As readers of The Modern Melting Pot know, I believe in magical thinking, not as prestidigitation, but as acausalconnectedness or synchronicity, as Jung called it. Synchronicity connected us to a talented young ex-pat novelist, Justin Nicholes, living in the Yellow River region of China. We asked him to join. He emailed back a paraphrase of something from Noam Chomsky that we morphed into the logline for our novel: “Aside from a nuclear catastrophe, ecological destruction may be the biggest threat to human survival.”
By chance, if you want to call it that, there was an African development conference in town and from it we got several writers from the Niger Delta region to join the writers from other parts of the world that we’d already recruited using our Recruiting Site at www.TheBayisDying.org.
We knew that by creating a group-authored serious novel and making a game of it we would be launching into a creative project that was also an action research project, with the research question being:
Can a group-authored, interactive novel-as-a-game rise to the level of good literature?
Pure research is about advancing knowledge. Action research is about improving practice. My friends who are deeper into magical thinking (new thought California spirituality) than I am told me that in the mind of a God-of-infinite-possibility, the project was already done. So we reframed the action research question:
How did a group of authors, their technology co-conspirators, and a bunch of Internet marketing gurus, use The Bay is Dying to perform rhetorical actions in fiction? And do multimedia tools have some rhetoric advantages in creating cognitive, emotional, psychological, psychosocial, and ethical effects, as novels have always done.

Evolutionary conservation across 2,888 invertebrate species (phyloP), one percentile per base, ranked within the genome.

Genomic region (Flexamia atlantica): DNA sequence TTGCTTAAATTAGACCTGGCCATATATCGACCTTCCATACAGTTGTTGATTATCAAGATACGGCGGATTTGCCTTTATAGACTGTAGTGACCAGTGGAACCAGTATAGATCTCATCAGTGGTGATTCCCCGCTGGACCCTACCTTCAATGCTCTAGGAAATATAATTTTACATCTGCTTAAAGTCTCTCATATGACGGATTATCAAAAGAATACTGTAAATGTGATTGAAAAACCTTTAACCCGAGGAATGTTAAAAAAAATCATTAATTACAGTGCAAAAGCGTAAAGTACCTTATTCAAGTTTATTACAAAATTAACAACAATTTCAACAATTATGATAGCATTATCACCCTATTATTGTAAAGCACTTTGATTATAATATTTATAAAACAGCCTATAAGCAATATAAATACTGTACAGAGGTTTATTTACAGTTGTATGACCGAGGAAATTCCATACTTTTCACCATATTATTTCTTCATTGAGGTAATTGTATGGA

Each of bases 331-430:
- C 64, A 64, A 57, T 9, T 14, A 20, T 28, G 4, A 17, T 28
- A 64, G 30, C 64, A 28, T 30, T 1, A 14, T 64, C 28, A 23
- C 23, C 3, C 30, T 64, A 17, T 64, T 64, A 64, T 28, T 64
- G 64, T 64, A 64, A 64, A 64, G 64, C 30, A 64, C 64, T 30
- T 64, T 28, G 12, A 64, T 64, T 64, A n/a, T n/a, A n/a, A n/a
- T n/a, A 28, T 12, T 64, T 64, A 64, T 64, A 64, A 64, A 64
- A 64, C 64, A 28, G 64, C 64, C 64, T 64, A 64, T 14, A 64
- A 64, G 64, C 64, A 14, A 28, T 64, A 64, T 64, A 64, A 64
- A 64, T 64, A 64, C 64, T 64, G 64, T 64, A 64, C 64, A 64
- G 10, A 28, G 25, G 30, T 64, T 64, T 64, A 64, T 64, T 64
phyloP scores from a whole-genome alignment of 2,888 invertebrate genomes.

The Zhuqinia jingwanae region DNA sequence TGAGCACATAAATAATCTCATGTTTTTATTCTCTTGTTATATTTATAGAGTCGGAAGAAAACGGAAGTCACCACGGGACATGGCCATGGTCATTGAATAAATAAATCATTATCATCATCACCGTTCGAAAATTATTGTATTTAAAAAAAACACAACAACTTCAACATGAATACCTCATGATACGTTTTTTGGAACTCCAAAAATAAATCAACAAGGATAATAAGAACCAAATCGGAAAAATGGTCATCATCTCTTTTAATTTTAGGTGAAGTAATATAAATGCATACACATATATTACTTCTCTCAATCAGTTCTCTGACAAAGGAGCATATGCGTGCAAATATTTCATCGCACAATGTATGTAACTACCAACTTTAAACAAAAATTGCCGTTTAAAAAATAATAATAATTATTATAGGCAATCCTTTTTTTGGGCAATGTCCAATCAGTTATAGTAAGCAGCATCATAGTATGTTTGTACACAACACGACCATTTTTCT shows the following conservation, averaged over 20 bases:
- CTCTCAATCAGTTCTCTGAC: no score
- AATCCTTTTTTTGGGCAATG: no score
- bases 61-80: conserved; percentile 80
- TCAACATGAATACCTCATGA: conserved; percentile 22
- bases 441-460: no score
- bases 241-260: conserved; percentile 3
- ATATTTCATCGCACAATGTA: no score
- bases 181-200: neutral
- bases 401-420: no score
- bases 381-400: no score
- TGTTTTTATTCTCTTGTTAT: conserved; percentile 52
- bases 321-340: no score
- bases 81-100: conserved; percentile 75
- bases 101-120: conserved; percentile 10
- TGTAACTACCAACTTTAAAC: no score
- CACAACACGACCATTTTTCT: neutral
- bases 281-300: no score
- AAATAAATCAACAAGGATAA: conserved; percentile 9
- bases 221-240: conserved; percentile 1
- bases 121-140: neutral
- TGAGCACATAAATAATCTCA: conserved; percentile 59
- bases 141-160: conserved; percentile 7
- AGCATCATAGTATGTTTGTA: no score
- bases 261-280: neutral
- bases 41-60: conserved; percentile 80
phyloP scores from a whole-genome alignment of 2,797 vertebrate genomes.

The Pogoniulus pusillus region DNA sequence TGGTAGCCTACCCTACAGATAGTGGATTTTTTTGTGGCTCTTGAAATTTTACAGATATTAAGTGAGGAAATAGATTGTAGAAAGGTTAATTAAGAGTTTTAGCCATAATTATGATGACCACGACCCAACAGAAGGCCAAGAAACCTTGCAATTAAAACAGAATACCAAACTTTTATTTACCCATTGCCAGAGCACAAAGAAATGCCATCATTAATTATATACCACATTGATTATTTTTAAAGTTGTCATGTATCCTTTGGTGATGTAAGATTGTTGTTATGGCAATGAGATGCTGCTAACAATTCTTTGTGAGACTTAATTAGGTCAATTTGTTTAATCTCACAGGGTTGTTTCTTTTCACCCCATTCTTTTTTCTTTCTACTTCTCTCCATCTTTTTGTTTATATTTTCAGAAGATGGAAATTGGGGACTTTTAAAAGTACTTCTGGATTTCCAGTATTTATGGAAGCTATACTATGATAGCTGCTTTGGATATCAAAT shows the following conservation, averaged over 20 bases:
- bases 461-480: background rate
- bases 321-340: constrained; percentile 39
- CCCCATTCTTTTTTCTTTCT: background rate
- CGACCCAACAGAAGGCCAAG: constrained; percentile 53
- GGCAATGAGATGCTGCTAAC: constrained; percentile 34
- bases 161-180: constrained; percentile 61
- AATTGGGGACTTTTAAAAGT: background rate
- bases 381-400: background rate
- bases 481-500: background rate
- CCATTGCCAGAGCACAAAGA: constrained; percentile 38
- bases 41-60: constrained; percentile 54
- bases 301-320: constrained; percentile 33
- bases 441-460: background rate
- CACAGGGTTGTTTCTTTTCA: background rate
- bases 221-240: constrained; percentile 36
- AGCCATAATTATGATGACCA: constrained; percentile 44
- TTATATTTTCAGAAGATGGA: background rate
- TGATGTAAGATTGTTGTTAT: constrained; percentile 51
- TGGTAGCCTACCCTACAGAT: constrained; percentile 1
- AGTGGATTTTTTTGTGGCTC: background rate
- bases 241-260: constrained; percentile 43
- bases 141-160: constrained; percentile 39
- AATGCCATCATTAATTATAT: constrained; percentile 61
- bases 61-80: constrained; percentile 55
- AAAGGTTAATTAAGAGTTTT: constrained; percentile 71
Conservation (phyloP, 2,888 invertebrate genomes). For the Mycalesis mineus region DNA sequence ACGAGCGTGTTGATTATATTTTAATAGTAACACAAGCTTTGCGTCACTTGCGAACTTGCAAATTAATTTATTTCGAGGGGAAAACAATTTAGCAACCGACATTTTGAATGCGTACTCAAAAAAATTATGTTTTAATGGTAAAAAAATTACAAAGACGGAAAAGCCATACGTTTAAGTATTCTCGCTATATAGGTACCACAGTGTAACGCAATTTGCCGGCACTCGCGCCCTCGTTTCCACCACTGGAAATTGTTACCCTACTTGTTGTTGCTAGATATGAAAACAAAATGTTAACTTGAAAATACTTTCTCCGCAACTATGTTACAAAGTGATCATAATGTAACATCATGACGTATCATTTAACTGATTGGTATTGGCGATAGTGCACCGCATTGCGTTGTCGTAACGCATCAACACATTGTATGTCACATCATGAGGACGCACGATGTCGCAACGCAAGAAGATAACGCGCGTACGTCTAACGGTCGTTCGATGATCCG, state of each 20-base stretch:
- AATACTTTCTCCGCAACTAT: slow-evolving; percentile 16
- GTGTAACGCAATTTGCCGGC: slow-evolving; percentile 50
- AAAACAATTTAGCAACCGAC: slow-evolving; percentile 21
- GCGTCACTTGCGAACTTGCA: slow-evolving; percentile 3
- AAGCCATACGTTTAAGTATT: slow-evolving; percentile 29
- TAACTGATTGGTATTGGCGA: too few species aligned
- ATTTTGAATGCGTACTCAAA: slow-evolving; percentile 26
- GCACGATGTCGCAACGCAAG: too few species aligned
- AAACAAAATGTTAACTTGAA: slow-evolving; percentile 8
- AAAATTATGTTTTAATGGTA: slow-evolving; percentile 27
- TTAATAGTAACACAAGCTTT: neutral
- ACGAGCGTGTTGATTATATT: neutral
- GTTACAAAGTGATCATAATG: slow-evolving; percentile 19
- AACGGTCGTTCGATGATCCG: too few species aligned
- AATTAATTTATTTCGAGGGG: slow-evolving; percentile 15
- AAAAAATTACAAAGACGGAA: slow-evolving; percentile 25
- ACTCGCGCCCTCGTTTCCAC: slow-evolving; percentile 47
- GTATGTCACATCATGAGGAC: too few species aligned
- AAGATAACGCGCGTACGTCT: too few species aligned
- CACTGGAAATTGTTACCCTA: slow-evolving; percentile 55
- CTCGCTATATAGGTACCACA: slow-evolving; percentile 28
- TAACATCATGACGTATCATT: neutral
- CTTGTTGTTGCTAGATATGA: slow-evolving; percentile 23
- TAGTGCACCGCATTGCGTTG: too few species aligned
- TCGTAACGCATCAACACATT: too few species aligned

Traditionally, a novel is defined as a fictional narrative of considerable length with a plot that unfolds through the actions, speech, and thoughts of the characters; but can the self-same thing be done in multimedia rather than totally in a text-based format on paper or in an e-book?
Can we experience the magic of a novel only by reading text?
Can we create a narrative with some of the visual and auditory elements of moving pictures but with the ability of audiences to move the story forward page-by-page (in this case, screen-by-immersive-screen)--stopping, savoring, thinking, looking at asides, and having conversations within the self rather than being moved along helplessly as happens with a film?
With these questions in mind we embarked on our adventure to find what already exists, my California friends, mostly from Agape and the Association for Global New Thought, say, somewhere in God’s mind—a multimedia, group-authored novel-as-a-game-for-good, a novel about the human mind working inside human ecology. Okay, if that's what they say! Okay, with all of the top-tier Strategic Partners and volunteers who’ve joined us, we should have The Bay is Dying online by early 2014.
George Davis, as creative director of Quest Digital Worldwide, has assembled a world-wide team of volunteers and Strategic Partners to build an interactive, group-authored, Internet novel-as-a-game. The game-novel, The Bay is Dying, is about a global struggle to save the environment.